KARMØYGEDDON 2017 – Day 1 – Kopervik
For several years in a row I heard stories and I’ve seen photos on how awesome and special the Karmøygeddon festival is. All those, combined with a personal favorite in the list of bands, made me book tickets and decide to check with my own eyes and ears and other senses what the fuss is all about. Now, after 3 days in Kopervik, I keep staring at a blank notepad page and I must admit I have a hard time finding the words, in any of the languages I can put together sentences in. It is surely difficult for me to describe how within the first few minutes after reaching the festival area on Thursday afternoon, all the stories started making sense. It was something like a very intimate affair where people had participated together for years and have built at atmosphere of such good mood and lack of worries. While I encounter something similar at many concerts or festivals, it is rare I felt it at this level.
One feels welcome within minutes and I immediately lost track of the hugs I got from known and unknown people. It’s true that Thursday only has concerts on the smaller stage called Scandic, hence the number of sold tickets/people present throughout the evening is not that big and makes it easy to run into familiar faces. Yet, the atmosphere didn’t change at all when the numbers in the audience incerased, it just made it harder to run into the familiar faces every minute. It maybe took you maybe an extra minute to find someone to chat with, as you had to sneak around more beer glasses and chatting parties. Seriously, even the walk through the crowd was joyful. I usually dread those and try to map the shortest way out once I am done photographing. Here I was treated with smiles when I was passing by people. What do they put in those beer tanks, I wonder…
A guess I’d take in why the coziness, hospitality and good mood of Karmøygeddon is so much praised and treasured is that not even for a second you’d feel like you’re a part of a business machine. There’s of course a lot of financial details behind the whole event, but whatever way the organizers found to deal with it, it never reaches you. You’re not treated as a source of income, but rather as what a paying crowd should be: the main focus of an event. The crowd’s comfort and joy and good mood should be the main standards to judge your work by. And well, some good concerts as bonus, but more about that later, since right now I can’t stop praising how special everything else feels. One might get an idea from reading all the thank you words (mainly in Norwegian) on the event’s Facebook page. The only complaint I read so far was the price for the burgers. Which were indeed, expensive. Yet, beer seemed almost normal priced compared to Oslo festivals for example. And meanwhile I noticed that the burger complaint has been read by organizers and promised to be handled for the future. Now how many festivals care enough to do so?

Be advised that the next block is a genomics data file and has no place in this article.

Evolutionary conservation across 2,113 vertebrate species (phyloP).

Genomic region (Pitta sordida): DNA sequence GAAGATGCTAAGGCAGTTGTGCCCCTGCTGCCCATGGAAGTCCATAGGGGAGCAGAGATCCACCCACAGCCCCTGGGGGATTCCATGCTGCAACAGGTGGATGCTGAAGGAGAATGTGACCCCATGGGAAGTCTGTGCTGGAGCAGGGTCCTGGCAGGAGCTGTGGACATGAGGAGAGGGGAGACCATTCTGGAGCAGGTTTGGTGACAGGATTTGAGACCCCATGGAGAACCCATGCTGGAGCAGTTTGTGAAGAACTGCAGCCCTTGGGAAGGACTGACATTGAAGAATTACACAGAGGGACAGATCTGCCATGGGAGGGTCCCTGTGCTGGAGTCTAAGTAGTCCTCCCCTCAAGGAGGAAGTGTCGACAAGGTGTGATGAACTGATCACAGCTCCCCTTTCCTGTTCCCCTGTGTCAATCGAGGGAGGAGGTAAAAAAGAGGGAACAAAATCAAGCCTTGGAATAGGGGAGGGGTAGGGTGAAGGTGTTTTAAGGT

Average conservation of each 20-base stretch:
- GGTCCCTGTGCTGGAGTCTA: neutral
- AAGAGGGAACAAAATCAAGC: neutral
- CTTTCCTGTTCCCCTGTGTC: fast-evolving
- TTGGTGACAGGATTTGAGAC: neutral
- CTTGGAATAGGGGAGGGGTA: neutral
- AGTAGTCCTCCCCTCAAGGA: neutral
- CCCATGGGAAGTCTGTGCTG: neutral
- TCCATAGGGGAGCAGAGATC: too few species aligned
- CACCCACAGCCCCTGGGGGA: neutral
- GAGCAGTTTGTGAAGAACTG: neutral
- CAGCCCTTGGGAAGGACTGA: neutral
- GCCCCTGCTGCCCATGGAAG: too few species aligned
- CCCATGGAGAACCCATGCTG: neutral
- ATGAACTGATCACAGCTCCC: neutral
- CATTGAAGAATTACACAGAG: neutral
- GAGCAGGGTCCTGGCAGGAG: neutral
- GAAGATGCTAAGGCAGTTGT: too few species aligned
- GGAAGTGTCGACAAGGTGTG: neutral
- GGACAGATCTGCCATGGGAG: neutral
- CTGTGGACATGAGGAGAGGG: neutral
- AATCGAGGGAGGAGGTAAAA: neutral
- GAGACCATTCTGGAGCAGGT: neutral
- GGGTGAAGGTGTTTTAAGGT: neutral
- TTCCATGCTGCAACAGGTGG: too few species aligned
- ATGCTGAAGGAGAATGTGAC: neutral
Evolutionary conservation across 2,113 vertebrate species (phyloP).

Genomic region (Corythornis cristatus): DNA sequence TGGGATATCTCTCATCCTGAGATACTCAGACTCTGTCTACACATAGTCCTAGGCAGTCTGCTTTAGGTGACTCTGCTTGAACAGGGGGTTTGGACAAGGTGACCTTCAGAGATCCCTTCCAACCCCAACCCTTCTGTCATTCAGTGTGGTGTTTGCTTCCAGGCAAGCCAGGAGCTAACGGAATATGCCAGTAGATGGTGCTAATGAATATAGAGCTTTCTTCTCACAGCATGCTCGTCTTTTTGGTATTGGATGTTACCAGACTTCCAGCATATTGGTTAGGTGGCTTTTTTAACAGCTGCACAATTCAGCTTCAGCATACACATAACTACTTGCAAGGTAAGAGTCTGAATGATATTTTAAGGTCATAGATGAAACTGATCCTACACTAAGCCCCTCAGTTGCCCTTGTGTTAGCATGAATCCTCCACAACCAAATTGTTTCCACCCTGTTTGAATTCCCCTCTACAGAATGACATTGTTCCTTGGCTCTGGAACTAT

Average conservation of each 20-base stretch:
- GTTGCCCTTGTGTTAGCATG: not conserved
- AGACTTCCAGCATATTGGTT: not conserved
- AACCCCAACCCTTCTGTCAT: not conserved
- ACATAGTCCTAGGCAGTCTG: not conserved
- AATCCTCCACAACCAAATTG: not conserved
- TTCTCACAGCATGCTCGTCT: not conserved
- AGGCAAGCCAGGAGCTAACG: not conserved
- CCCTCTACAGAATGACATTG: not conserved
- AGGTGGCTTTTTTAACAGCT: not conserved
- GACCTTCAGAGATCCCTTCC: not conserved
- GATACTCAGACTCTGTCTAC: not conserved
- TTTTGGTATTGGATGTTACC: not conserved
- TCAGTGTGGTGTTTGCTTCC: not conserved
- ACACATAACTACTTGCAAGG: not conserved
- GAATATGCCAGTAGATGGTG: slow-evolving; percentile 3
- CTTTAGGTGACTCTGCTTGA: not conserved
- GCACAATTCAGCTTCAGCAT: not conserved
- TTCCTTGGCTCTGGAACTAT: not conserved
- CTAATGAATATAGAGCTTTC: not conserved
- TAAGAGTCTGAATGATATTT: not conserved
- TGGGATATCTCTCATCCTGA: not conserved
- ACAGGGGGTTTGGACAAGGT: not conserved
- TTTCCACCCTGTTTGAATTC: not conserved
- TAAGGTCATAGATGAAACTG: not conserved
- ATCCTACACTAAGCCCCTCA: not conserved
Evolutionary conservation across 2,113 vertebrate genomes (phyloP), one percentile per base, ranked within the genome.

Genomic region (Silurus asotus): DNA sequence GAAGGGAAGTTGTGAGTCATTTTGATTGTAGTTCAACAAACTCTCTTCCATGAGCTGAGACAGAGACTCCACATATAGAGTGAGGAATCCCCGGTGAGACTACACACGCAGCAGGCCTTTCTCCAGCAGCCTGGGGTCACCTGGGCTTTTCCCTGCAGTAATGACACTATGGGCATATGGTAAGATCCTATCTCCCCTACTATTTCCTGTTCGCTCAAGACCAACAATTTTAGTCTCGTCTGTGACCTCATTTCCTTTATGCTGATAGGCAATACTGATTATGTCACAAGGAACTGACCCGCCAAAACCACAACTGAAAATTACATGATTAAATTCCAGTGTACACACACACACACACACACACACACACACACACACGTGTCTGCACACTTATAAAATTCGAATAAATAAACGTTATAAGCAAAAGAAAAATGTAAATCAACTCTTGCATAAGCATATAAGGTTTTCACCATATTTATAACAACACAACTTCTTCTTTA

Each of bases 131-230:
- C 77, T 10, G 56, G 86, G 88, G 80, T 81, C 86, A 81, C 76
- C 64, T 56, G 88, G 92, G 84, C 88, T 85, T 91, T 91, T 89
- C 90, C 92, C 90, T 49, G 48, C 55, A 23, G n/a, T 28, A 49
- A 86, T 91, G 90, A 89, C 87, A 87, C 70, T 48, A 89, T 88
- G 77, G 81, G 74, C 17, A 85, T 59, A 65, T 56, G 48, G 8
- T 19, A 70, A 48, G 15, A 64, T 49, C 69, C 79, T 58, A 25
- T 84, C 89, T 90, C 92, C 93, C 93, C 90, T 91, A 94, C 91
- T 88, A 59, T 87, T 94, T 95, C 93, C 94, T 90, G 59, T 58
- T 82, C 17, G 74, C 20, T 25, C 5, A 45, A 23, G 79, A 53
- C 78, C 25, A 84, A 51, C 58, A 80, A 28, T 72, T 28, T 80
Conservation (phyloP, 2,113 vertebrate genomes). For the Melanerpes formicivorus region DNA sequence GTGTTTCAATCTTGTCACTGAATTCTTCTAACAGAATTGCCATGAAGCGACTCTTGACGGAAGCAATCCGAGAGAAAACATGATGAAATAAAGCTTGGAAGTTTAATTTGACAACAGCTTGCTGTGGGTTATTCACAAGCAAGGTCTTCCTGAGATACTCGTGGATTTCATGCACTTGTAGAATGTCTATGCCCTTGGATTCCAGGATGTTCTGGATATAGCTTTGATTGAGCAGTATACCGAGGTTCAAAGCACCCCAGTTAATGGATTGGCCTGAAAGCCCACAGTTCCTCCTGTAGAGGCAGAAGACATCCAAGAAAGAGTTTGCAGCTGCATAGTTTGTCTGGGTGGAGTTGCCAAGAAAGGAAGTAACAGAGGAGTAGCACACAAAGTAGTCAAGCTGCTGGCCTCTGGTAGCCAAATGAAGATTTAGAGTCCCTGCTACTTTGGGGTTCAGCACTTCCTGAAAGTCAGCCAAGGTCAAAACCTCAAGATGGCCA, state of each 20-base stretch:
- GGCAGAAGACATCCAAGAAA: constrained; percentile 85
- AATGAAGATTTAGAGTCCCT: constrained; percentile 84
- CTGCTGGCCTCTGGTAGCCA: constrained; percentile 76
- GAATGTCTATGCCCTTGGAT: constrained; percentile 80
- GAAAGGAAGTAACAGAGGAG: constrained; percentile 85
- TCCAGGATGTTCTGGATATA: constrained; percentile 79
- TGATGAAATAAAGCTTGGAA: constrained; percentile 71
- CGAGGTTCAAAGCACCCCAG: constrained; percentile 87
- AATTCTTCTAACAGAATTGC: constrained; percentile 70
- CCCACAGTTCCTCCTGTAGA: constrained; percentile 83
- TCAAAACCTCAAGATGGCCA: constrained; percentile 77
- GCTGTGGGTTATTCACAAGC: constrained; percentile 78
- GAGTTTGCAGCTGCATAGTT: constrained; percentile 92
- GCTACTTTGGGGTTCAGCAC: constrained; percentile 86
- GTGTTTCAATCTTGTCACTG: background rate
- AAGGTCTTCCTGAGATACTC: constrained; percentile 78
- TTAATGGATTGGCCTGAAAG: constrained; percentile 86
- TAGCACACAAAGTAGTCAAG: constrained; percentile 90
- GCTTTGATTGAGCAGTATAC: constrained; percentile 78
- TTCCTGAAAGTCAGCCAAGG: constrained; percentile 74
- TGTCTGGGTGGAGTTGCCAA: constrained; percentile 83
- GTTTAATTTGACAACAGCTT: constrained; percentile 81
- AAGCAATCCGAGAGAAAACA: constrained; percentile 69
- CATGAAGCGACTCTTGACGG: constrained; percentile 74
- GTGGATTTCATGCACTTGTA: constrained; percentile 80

FEAR THEORIES live @ Karmøygeddon Metal Festival 2017
(Photo: Stig Pallesen)
There were not many merch stands nor extra activities nor anything (except maybe the MS Sandnes boat hotel where I booked a room myself). But it actually felt fine that they were not. There’s plenty of festivals who have them and where you never have time to check out everything that is being offered because of ‘being busy with concerts and friends’ related reasons. I am not against merch stands, I just sometimes find it impossible to even peek at 50% of the present ones unless I skip 2 concerts. I think this is one of the main pluses of Karmøygeddon. You only had to skip parts of 2 or 3 concerts in order to see them all. Two stages, almost no overlapping. Such bliss, since I think almost everything above 3 stages is becoming a rip off and 3 is just on the edge of that. The norm nowadays seem to be how to pack in as many bands as possible, instead of how to offer your audience the chance to see most of the bands on the bill, while having the time to take a piss and even fill their stomachs with more than barley flavored water.